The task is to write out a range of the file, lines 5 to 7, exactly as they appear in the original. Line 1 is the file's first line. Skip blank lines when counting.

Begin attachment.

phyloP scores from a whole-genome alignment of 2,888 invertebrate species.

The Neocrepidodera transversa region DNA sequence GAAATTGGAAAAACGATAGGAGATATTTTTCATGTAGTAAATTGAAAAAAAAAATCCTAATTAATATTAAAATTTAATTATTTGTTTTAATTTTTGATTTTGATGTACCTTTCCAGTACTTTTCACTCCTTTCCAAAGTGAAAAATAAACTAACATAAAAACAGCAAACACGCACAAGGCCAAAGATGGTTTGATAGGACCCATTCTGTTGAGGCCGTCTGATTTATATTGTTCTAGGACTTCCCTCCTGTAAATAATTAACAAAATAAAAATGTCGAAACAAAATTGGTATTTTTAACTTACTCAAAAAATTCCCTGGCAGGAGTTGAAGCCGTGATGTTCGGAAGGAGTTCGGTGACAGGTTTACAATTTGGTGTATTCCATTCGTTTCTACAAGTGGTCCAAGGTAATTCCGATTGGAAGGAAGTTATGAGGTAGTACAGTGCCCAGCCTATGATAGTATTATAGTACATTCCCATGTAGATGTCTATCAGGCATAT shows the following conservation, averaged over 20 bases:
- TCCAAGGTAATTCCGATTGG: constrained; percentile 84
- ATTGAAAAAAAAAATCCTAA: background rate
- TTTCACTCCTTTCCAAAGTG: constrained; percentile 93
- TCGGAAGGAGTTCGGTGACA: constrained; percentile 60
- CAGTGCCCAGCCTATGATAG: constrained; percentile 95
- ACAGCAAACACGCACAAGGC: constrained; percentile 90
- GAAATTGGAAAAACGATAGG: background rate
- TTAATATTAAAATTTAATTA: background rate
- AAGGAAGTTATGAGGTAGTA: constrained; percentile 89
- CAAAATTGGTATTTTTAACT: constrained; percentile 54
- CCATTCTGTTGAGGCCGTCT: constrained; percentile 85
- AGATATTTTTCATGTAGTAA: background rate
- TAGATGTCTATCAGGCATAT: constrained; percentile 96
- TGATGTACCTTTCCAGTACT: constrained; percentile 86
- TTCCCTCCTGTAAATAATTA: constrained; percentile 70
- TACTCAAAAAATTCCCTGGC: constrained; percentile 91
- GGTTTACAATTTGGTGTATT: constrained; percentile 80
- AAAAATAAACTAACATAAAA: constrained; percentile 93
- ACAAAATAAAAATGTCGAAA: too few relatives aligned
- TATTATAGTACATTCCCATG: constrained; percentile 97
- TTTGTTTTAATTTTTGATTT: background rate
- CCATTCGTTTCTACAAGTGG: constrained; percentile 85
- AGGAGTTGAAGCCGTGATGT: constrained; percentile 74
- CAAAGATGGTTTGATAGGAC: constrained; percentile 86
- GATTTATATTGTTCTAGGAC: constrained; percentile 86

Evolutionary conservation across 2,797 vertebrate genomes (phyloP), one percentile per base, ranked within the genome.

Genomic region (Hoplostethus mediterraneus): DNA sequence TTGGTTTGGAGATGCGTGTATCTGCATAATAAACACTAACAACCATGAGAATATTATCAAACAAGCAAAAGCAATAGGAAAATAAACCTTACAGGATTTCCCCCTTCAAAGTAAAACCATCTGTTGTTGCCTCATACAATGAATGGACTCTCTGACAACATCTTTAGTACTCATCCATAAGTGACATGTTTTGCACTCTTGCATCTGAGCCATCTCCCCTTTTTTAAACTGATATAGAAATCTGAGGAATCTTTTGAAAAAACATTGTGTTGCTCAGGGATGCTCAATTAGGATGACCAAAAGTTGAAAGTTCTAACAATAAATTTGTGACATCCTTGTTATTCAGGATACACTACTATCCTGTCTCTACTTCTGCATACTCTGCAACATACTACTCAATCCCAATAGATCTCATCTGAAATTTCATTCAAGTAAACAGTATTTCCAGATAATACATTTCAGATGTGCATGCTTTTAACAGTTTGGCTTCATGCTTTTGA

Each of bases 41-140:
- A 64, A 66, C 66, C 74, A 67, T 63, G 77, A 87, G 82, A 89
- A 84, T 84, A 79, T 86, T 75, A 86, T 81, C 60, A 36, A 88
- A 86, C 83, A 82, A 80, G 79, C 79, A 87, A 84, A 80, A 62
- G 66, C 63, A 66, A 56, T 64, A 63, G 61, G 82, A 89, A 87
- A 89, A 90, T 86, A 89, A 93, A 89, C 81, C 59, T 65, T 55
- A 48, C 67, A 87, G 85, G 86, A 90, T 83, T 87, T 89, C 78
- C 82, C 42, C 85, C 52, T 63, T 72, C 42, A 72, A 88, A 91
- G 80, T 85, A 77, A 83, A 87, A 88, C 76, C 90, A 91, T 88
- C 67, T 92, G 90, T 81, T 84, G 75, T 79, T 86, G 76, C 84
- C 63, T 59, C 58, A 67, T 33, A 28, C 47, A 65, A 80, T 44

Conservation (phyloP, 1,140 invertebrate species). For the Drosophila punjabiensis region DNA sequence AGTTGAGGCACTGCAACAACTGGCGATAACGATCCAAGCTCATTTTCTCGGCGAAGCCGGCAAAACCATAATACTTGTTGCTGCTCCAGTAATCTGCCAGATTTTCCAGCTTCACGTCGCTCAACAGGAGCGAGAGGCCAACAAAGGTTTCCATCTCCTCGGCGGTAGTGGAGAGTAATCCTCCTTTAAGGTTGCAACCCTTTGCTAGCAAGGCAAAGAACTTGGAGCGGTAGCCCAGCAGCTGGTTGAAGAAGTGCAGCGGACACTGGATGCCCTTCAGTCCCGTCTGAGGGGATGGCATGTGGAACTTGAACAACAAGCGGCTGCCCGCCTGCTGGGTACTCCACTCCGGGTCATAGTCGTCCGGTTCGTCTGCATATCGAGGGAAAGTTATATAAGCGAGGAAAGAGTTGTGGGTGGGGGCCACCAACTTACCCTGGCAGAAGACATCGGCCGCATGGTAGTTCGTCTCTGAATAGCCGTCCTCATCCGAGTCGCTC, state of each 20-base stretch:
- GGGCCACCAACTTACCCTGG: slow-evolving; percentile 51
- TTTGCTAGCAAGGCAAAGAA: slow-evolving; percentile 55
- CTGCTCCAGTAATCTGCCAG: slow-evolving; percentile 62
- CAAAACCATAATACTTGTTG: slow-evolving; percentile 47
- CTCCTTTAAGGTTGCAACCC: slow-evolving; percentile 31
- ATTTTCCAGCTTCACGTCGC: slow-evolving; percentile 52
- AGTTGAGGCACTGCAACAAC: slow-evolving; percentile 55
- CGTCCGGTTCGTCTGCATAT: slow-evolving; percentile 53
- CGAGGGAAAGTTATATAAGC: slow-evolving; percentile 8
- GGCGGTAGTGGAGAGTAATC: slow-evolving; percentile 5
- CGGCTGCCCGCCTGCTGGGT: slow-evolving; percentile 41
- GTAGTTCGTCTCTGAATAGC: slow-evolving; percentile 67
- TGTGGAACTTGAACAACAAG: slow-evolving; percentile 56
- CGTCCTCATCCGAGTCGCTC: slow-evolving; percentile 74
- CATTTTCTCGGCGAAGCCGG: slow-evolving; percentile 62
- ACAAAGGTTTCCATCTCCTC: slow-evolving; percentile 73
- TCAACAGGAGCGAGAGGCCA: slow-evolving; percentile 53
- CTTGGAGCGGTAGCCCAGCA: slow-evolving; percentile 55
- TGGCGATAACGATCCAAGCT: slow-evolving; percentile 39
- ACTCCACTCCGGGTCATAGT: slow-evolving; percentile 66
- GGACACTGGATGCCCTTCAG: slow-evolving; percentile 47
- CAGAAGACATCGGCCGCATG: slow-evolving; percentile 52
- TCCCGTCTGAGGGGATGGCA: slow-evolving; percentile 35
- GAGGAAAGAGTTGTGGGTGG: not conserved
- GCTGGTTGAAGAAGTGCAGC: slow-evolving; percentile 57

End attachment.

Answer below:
- TTTCACTCCTTTCCAAAGTG: constrained; percentile 93
- TCGGAAGGAGTTCGGTGACA: constrained; percentile 60
- CAGTGCCCAGCCTATGATAG: constrained; percentile 95